Ideas are everywhere. 

What separates a good idea from a successful business is its implementation. Visionary leaders always have many ideas and are often prolific. Because of this, they use a two-step process: 1) vision and 2) action. This direct vision to action style is ideally suited for the first and second stage of business growth because it facilitates driving the business. 

However, when a company is in its third stage of growth, and mainly when it is in a time of transformation from one stage to the next, this two-step process of vision to action holds the business back because it skips two vital steps: assessment and planning. 

In the third stage of growth, a business needs to become more intentional in the steps it takes to ensure retention of its current customers as well as the attraction of new ones. When leaders continue to follow the vision to action model without taking the proper time of assessment and planning, they can lose control of the direction of their business. A well laid out plan, based on the real strengths of the company, allows the leaders to choose the course for which the business is most suited. Moreover, it empowers the business to grow successfully. 

Too many ideas can be a detriment to your business. Ask yourself: is your business trying to be all things to all people? Are all of your products, programs, and services equally well marketed and supported? Alternatively, are there so many that the business is unable to meet customer requests promptly?

As a business grows, of course, there may be many attempted programs and services with a variety of results. However, as your business breaks through the third barrier of growth, it is vital to parse down your offerings to only those that are genuinely successful in meeting the needs of your customers. Growth may have slowed or stopped in the business because the programs have outgrown the business’ ability to provide them. By assessing the products and programs the company can support, and eliminating some it can’t, this can free up resources to grow those that remain with greater excellence.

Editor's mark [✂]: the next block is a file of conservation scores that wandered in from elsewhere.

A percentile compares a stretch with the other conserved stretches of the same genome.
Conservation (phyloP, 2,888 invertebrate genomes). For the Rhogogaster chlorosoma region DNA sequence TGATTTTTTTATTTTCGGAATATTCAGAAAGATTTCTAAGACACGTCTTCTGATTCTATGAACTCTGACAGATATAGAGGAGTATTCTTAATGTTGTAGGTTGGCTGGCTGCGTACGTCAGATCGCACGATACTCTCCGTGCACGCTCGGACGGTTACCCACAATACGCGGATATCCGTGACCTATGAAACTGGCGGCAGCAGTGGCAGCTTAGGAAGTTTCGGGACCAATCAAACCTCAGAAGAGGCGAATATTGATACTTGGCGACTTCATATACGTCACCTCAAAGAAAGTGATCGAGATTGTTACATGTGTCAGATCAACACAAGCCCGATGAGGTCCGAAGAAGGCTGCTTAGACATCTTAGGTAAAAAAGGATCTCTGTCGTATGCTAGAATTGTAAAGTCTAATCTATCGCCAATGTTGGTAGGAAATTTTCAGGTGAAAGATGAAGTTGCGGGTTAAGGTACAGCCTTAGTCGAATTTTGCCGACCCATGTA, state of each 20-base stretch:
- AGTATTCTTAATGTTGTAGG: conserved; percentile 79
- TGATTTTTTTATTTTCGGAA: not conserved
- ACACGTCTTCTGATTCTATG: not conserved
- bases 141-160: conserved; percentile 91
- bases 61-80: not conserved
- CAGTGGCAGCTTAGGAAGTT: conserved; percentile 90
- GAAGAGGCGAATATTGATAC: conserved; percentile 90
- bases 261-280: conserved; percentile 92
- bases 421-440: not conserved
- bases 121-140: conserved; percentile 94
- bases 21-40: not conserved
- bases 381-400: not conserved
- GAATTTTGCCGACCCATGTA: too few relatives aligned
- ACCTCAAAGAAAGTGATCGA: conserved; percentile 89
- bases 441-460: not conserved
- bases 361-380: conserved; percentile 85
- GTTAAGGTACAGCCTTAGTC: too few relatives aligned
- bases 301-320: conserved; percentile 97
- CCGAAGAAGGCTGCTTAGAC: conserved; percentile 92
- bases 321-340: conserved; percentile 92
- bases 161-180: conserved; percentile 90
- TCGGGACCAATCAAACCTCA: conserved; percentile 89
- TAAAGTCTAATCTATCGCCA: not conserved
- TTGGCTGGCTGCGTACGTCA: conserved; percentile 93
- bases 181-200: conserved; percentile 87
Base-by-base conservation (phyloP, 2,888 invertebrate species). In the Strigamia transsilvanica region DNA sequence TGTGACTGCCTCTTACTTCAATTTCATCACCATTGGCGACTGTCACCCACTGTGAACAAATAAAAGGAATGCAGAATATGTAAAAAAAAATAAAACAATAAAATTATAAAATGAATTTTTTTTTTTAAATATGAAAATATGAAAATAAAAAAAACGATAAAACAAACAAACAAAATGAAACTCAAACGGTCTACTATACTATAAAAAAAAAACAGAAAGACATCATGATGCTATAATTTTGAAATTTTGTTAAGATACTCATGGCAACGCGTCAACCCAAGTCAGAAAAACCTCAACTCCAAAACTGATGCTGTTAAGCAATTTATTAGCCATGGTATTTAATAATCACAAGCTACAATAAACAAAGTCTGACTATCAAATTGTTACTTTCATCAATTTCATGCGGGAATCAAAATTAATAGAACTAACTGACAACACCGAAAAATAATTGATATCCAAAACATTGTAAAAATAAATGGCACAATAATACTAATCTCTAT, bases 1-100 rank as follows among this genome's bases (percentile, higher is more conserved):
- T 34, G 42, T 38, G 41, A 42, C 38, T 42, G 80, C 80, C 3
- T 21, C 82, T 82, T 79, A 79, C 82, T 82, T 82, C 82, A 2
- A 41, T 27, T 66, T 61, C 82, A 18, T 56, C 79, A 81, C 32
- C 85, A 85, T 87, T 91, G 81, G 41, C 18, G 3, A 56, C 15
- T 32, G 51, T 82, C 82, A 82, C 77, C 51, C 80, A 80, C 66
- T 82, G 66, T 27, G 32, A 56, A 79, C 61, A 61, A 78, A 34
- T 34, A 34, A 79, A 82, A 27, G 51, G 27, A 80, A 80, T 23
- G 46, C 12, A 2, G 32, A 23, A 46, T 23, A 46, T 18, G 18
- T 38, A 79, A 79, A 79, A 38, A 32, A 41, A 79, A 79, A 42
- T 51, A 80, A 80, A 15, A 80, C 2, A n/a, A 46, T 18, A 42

Culture change does not require a large personality

If you are responsible for the leadership of your business, you know how vital your team is to its success. This is true for getting things done and also for creating a positive culture in your business. 

It’s important to know that cunning manipulation or inspirational appeals to staff are not required to build an extremely healthy organizational culture. These practices are hazardous to building positive influential culture. What is far more critical are straightforward, honest declarations of what the business stands for accompanied by actions that prove them to be true? That’s where the rub is. Sometimes showing something is true is much more complicated than merely stating it.